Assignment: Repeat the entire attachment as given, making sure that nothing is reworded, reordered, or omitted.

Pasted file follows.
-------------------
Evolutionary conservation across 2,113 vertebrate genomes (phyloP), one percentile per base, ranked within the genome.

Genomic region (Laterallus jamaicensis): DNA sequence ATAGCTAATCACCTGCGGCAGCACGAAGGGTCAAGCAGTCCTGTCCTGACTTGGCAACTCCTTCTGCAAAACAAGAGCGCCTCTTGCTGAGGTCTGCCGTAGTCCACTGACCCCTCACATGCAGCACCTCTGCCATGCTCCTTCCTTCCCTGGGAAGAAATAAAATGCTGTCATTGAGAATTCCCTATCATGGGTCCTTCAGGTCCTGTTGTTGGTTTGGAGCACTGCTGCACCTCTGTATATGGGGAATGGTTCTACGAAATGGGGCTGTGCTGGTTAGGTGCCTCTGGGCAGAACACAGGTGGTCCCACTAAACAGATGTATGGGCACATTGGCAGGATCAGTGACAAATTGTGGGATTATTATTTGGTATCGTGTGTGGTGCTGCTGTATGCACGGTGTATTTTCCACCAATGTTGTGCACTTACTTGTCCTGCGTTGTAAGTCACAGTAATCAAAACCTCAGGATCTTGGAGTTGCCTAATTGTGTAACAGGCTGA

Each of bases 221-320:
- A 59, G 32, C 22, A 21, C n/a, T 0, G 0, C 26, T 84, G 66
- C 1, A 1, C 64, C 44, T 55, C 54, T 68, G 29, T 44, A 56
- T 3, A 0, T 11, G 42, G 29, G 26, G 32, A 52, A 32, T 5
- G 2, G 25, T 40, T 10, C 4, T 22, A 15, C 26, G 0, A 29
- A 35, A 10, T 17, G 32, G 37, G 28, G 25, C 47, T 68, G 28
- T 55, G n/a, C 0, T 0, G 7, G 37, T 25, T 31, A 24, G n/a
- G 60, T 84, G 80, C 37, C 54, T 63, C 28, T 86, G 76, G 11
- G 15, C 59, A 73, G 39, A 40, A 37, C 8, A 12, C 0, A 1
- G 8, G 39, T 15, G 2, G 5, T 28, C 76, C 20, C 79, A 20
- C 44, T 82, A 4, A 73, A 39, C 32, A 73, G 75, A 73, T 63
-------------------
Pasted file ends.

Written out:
Evolutionary conservation across 2,113 vertebrate genomes (phyloP), one percentile per base, ranked within the genome.

Genomic region (Laterallus jamaicensis): DNA sequence ATAGCTAATCACCTGCGGCAGCACGAAGGGTCAAGCAGTCCTGTCCTGACTTGGCAACTCCTTCTGCAAAACAAGAGCGCCTCTTGCTGAGGTCTGCCGTAGTCCACTGACCCCTCACATGCAGCACCTCTGCCATGCTCCTTCCTTCCCTGGGAAGAAATAAAATGCTGTCATTGAGAATTCCCTATCATGGGTCCTTCAGGTCCTGTTGTTGGTTTGGAGCACTGCTGCACCTCTGTATATGGGGAATGGTTCTACGAAATGGGGCTGTGCTGGTTAGGTGCCTCTGGGCAGAACACAGGTGGTCCCACTAAACAGATGTATGGGCACATTGGCAGGATCAGTGACAAATTGTGGGATTATTATTTGGTATCGTGTGTGGTGCTGCTGTATGCACGGTGTATTTTCCACCAATGTTGTGCACTTACTTGTCCTGCGTTGTAAGTCACAGTAATCAAAACCTCAGGATCTTGGAGTTGCCTAATTGTGTAACAGGCTGA

Each of bases 221-320:
- A 59, G 32, C 22, A 21, C n/a, T 0, G 0, C 26, T 84, G 66
- C 1, A 1, C 64, C 44, T 55, C 54, T 68, G 29, T 44, A 56
- T 3, A 0, T 11, G 42, G 29, G 26, G 32, A 52, A 32, T 5
- G 2, G 25, T 40, T 10, C 4, T 22, A 15, C 26, G 0, A 29
- A 35, A 10, T 17, G 32, G 37, G 28, G 25, C 47, T 68, G 28
- T 55, G n/a, C 0, T 0, G 7, G 37, T 25, T 31, A 24, G n/a
- G 60, T 84, G 80, C 37, C 54, T 63, C 28, T 86, G 76, G 11
- G 15, C 59, A 73, G 39, A 40, A 37, C 8, A 12, C 0, A 1
- G 8, G 39, T 15, G 2, G 5, T 28, C 76, C 20, C 79, A 20
- C 44, T 82, A 4, A 73, A 39, C 32, A 73, G 75, A 73, T 63